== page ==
Astronomers Find a Newly-Forming Quadruple-Star System

Surprising discovery of a young quadruple Star System

A recent discovery by the international ALMA Survey of Orion Planck Galactic Cold Clumps (ALMASOP) team has unveiled a remarkable breakthrough—a young quadruple star system nestled within a star-forming region within the Orion constellation. This revelation was the result of an intricate study involving the examination of 72 dense cores within the Orion Giant Molecular Clouds (GMCs), conducted using the powerful Atacama Large Millimeter/submillimeter Array (ALMA) located in Chile. This unforeseen finding not only sheds light on the origin and formation mechanisms of binary and multiple-star systems but also advances our comprehension of galactic evolution, planetary birth, and the emergence of life.


Multiple Star System formation for galactic evolution

Led by Prof. Liu Tie from the Shanghai Astronomical Observatory (CAS-SHAO), the ALMASOP team embarked on a comprehensive investigation that engaged researchers from distinguished institutions worldwide, including CAS-SHAO, CAS-SASS, NRC Herzberg Astronomy and Astrophysics, NAOJ, MPIA, KASI, ASIAA, NSF NOIRLab’s International Gemini Observatory, Armagh Observatory and Planetarium, NASA’s Jet Propulsion Laboratory, and several universities and institutes.

ALMASOP Research and Observations

Astronomers Find a Newly-Forming Quadruple-Star System
ALMA observations of the star-forming region G206.93-16.61E2, showing the 1.3mm emissions (blue) and the CO molecular outflow (orange).

The backdrop to this breakthrough lies in the well-established knowledge that a substantial portion of Milky Way stars resides within binary systems. However, comprehending the intricacies of how multiple star systems form is a pivotal enigma essential to unraveling galactic processes, planetary formation dynamics, and the potential emergence of life. While the Nebular Hypothesis has effectively explained the genesis of individual star systems, the mechanisms governing the formation of multi-star systems have remained elusive.

A prevailing notion proposes that multi-star systems arise from the fragmentation of cloud cores in their initial stages. Nonetheless, such a notion has lacked robust observational evidence. To decipher this cosmic puzzle, the ALMASOP team meticulously scrutinized 72 youthful and cold cores within the Orion GMCs. Their focus centered on thermal emissions with a wavelength of 1.3 mm, an exceptionally high frequency range.

Quadruple Star System Discovery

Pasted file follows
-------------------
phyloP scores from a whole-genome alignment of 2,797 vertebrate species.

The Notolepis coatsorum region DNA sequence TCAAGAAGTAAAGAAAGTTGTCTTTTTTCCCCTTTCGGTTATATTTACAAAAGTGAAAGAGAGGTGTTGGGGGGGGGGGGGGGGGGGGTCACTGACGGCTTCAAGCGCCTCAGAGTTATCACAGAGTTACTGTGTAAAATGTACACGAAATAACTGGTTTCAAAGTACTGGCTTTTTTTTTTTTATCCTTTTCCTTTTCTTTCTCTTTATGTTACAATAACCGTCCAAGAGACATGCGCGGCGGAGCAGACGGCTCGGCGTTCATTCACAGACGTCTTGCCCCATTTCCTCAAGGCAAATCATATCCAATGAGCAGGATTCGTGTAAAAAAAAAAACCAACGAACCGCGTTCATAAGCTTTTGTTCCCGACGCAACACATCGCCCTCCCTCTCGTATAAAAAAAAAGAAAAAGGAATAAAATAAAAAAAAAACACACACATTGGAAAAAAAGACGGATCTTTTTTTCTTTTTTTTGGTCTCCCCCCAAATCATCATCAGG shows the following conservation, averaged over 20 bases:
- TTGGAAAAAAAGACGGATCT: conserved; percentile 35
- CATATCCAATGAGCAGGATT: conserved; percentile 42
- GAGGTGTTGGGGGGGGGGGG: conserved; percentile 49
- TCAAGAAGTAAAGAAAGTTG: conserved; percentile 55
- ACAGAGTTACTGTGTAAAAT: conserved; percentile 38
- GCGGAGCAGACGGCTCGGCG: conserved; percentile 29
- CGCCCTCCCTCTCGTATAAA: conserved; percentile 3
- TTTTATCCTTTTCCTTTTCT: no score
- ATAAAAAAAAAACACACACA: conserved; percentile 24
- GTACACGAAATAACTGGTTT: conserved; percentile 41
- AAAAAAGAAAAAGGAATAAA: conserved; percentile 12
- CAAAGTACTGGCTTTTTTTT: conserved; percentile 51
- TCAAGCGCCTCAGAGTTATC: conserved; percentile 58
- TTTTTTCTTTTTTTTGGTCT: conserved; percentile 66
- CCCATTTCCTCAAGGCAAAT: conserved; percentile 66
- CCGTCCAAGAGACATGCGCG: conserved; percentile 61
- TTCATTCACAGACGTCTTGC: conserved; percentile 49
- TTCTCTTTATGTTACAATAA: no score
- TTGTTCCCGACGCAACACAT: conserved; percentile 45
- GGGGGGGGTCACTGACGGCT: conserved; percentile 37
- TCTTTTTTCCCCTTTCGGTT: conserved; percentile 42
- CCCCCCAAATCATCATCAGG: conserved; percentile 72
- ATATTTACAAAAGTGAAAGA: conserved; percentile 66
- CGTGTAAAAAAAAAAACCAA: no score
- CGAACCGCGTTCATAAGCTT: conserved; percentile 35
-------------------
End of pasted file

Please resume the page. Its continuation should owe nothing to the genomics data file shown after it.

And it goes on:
Intriguingly, during their meticulous observations, the team pinpointed a dense cold core within Orion B GMC, situated approximately 1,500 light-years from Earth. This specific core, designated G206.93-16.61E2, revealed a quartet of stellar entities within its confines. This quartet comprised two protostars and two gas concentrations teetering on the brink of imminent gravitational collapse. Remarkably, the distance between these entities was profoundly compact, with the largest separation spanning over 1,000 Astronomical Units (AUs), over 33 times the expanse between the Sun and Neptune (30 AUs).

This finding contrasts with a prior discovery made in 2015 by another international team utilizing ALMA. In that instance, a young protostar was accompanied by three gravitationally-bound dense gas clouds, set to evolve into new stars within approximately 40,000 years. Notably, the observed quadruple system exhibited a significantly wider separation exceeding 1,000 AUs. Additionally, distinct elongated ribbon-like structures intertwining the four objects were discernible from the dust emission spectra.

Unique Characteristics of the System

Astronomers Find a Newly-Forming Quadruple-Star System
G205.46-14.56 clump located in Orion molecular cloud complex. The yellow contours represent the dense cores discovered by the JCMT, and the zoomed-in pictures show the 1.3mm continuum emission of ALMA observation. Credit: Qiuyi Luo et al. (2022).

To elucidate the role of these structures, the team embarked on a numerical simulation, juxtaposing a similar quadruple system to the one observed. The simulation outcomes have led to the proposition that these elongated ribbons could serve as conduits transporting gas from the core’s outer envelope to the protostars while concurrently connecting nascent stars. Prof. Liu added that these ribbons could potentially serve as extensive accretion streamers, nurturing the formation of stars by facilitating gas flow. Furthermore, these streamers could fragment, birthing additional stars in the process.

Theoretical Implications

Intricate gas outflows, induced by the protostars’ stellar winds, were also unveiled through the observations. These winds led to the loss of certain accreting gas and dust, akin to the phenomena observed around Active Galactic Nuclei (AGNs), where supermassive black hole-generated winds expel material from galactic centers. This intriguing revelation possesses implications for the system’s evolutionary trajectory.

Future Observations and Conclusions

The road ahead promises further revelations. Subsequent observations leveraging ALMA and other advanced millimeter/submillimeter observatories are poised to uncover deeper insights into the intricate processes underlying the formation of multi-star systems. This latest discovery underscores the complexity inherent in the interactions within nascent higher-order star systems and underscores the indispensable role that cutting-edge observational technologies play in advancing our cosmic comprehension.

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